Strawberry Jam

Animal Collective

Domino Records, 2007

REVIEW BY: Laura Elise


There is no other band that sounds like Animal Collective. Their music provokes a type of euphoria that I cannot explain and is impossible to recreate by any other means. Their most recent release finds them exploring a new side to their unique sound. While their previous albums have each been nothing less than superb, the abundance of ambient noise collages could become somewhat tiring. With Strawberry Jam, there is less quiet ambience and the listener is allowed to further experience the loud, crazy, fun side of the beauty that is Animal Collective.

The band grew out of childhood friendships, and each member has an Animal Collective alias. David Portner is Avey Tare, Noah Lennox is Panda Bear, Josh Dibb is Deakin, and Brian Weitz is Geologist. The four members met in Baltimore and Philadelphia, but the band is now based out of New York City. Since 2000, the Collective has self-released eight full-length discs, and this is quite possibly the most pivotal.

The album as a whole seems to encompass a feeling of jovial confusion, like that of someone unsure of their purpose or direction and probably somewhat disgusted by the world around them, but at the same time carefree, possessing what feels like a naive positivity -- excited apprehension for what’s to come. This is a theme that is reflected well in the fourth, and possibly most epic track, “For Reverend Green.” Between verses which play out almost like lists of depressing anecdotes, Avey Tare repeatedly shouts: “Now I think it’s alright we’re together now, I think that’s alright yeah / A nd now I think it’s the best we’ve ever played it now, I think that’s alright yeah / And now I think it’s alright to feel inhuman now, I think that’s alright yeah / And now I think it’s alright, we’ll sing together now, I think that’s alright yeah,” and we can’t help but happily agree with him. The song closes as Avey growls, “This one’s for Reverend Green.”my_heart_sings_the_harmony_web_ad_alt_250

“Fireworks” is my personal favorite track of the album. At barely seven minutes long, every time it ends I wish it would go on forever. Ever the MIDI masters that they are, they have punctuated the entire song with a repetitive -- but not in the least bit annoying -- pounding noise, which conjures up images of an army helicopter flying low over desolate ground. After the ending of the first verse, the song settles into a lull and sounds which are quite possibly just overly processed vocals, but really seem to be wild animals, perfectly setting the mood for Avey Tare’s vocal entrance. He begins by proclaiming, “I’ve been eatin’ with a good friend who said ‘a genie made me out of the Earth’s skin.’”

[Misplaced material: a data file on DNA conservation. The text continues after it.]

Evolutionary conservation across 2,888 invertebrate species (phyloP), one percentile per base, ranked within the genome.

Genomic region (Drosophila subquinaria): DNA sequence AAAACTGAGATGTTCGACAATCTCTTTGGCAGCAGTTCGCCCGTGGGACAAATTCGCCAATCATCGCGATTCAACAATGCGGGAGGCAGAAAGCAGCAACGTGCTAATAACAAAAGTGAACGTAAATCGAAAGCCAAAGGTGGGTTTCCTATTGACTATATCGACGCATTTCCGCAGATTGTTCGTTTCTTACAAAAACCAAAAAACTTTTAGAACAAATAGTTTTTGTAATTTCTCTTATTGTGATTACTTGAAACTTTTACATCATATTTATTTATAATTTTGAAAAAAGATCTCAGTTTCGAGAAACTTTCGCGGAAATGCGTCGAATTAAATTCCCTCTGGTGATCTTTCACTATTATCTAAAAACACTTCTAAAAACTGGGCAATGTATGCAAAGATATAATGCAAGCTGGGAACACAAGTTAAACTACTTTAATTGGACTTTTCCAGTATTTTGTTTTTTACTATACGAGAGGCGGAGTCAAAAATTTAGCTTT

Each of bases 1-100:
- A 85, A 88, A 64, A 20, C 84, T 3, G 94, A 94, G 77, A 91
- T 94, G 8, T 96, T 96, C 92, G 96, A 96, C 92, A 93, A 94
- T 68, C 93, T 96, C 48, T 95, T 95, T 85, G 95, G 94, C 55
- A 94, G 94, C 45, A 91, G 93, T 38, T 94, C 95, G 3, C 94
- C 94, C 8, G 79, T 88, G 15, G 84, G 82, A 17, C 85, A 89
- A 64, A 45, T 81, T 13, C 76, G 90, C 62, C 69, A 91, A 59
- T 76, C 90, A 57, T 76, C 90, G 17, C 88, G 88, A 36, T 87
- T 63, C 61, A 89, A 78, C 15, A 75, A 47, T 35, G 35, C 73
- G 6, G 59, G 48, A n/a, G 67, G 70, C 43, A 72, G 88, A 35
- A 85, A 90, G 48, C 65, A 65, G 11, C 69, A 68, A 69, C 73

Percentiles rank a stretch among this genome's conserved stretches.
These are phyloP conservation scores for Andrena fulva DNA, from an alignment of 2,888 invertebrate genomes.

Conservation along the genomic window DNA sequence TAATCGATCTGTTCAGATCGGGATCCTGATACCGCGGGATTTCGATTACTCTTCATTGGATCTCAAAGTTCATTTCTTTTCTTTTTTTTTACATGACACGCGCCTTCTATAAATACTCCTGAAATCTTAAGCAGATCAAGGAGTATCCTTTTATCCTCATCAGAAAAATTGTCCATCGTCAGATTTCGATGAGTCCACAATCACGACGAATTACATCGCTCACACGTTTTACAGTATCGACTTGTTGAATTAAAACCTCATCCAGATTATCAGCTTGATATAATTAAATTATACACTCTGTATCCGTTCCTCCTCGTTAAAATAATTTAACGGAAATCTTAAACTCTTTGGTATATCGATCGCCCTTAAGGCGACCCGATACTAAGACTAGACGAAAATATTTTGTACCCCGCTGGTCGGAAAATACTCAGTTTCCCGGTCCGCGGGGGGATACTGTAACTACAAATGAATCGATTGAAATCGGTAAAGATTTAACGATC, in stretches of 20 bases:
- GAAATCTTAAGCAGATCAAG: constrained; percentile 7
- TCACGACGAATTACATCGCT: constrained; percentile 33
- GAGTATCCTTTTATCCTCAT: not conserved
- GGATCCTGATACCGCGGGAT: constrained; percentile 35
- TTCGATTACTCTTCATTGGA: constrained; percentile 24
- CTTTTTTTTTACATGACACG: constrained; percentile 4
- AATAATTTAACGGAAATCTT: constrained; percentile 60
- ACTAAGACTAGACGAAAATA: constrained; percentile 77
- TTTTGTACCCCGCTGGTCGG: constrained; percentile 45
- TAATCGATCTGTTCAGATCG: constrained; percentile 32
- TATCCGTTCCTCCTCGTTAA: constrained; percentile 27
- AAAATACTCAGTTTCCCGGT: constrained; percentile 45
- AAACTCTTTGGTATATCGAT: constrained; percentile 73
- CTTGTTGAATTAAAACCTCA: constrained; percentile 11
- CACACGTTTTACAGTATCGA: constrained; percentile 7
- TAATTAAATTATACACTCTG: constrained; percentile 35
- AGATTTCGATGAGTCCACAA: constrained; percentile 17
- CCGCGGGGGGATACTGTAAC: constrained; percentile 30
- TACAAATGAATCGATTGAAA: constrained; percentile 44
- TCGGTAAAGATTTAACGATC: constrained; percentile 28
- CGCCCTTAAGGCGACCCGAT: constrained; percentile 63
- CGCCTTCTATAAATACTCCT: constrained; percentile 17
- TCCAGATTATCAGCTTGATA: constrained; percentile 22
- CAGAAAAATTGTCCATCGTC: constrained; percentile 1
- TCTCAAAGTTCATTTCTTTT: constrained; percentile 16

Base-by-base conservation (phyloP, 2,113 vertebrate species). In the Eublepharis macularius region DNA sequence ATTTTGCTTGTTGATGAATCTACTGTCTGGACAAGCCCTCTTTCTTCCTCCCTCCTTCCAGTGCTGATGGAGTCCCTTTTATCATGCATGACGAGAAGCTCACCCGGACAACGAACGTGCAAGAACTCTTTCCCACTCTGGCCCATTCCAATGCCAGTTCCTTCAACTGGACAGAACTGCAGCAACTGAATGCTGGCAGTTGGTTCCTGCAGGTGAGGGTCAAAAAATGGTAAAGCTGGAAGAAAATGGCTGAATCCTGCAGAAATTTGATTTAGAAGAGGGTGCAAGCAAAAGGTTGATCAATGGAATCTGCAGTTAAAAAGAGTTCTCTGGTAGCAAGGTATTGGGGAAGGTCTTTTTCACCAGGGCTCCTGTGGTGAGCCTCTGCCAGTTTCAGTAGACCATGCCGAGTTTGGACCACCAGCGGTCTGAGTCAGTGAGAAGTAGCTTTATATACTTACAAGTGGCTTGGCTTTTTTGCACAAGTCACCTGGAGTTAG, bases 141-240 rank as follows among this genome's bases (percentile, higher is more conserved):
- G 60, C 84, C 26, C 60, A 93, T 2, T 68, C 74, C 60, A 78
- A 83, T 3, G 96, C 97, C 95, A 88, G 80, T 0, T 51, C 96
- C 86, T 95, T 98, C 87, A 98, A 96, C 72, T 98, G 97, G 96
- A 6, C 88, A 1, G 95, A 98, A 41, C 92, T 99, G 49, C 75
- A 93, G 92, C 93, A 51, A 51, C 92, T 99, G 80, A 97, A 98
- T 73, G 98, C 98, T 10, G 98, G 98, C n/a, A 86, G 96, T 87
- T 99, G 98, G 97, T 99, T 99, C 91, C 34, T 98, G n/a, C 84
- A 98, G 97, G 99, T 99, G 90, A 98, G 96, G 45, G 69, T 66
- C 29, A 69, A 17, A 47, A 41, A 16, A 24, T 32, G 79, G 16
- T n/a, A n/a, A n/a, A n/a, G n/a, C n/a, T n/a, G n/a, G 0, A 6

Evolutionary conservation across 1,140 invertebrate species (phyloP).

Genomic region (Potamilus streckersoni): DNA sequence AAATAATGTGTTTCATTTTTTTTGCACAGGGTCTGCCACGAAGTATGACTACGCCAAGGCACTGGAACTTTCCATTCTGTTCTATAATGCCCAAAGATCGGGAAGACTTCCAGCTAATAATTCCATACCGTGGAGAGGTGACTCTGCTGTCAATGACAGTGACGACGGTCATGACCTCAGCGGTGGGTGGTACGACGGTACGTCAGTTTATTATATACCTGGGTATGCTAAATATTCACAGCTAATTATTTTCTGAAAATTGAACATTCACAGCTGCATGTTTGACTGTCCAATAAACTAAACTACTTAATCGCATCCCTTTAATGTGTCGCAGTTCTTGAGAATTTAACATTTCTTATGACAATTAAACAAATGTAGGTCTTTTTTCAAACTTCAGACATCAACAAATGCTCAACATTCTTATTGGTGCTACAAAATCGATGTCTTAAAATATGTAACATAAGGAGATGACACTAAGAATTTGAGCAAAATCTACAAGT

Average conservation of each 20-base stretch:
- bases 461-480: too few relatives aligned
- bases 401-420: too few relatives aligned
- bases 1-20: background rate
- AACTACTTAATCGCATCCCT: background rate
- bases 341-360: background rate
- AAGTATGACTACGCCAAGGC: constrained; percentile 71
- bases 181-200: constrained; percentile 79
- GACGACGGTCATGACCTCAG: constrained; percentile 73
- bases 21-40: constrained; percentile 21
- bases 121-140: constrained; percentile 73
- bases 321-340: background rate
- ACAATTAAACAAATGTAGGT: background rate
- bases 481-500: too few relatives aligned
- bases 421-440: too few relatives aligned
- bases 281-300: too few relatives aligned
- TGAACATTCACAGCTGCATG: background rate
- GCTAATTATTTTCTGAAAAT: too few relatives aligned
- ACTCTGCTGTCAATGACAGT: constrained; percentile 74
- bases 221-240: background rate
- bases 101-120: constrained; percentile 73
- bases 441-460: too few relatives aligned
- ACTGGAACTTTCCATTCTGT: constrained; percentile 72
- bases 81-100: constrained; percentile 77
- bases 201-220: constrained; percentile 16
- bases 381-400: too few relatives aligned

Another stellar Strawberry Jam number is a ditty entitled “Cuckoo Cuckoo,” which begins with a lovely, serene piano sample. Avey starts off the first verse by telling us that the king in him died; he  then proceeds with some of the most heart-wrenching lyrics I have ever heard, describing the afterlife of this king, warning us all of the despair and loneliness waiting for us in death: “Life was good, now death’s all wrong / ‘Cause you can’t feel a thing, no heart flutters in late spring / You just drift and pray for sun-kissed golden days.” The piano sample continues through the angry explosions which make up the choruses, including lyrics such as “Little kids can’t play with things that have died / Sometimes all I want is one favorite song, and two to three minutes don’t seem so long / And where’s my mom? I want to hold her tight.” While this may sound like a depressing story of death, it is much more a musical tribute to the beauty of life, which we all tend to take for granted. The king says to Avey, “I can’t see the landscape, please describe its amaranthine haze.”

The album closes with a song called “Derek,” which begins as an ode to a childhood pet and sounds very much like a children’s nursery school song. Then, it suddenly morphs into an overwhelmingly percussive tribal dance song, reminiscent of the Sung Tongs classic “We Tigers,” making you want to dance around a large fire wearing animal skins, carefree and euphoric.

It is this carelessness that shapes the Animal Collective’s unique irresistibility and creates such an intense feeling of happiness and freedom. Strawberry Jam is the definitive conveyer of the Collective mindset. If you’re listening carefully, by the time you’ve reached the perfectly subtle yet beautifully exciting entrance of the drums at the end of “Chores,” the Animal Collective have invited you to join their tribe, and you cannot help but accept.  

Rating: A

User Rating: B+


© 2008 Laura Elise and The Daily Vault. All rights reserved. Review or any portion may not be reproduced without written permission. Cover art is the intellectual property of Domino Records, and is used for informational purposes only.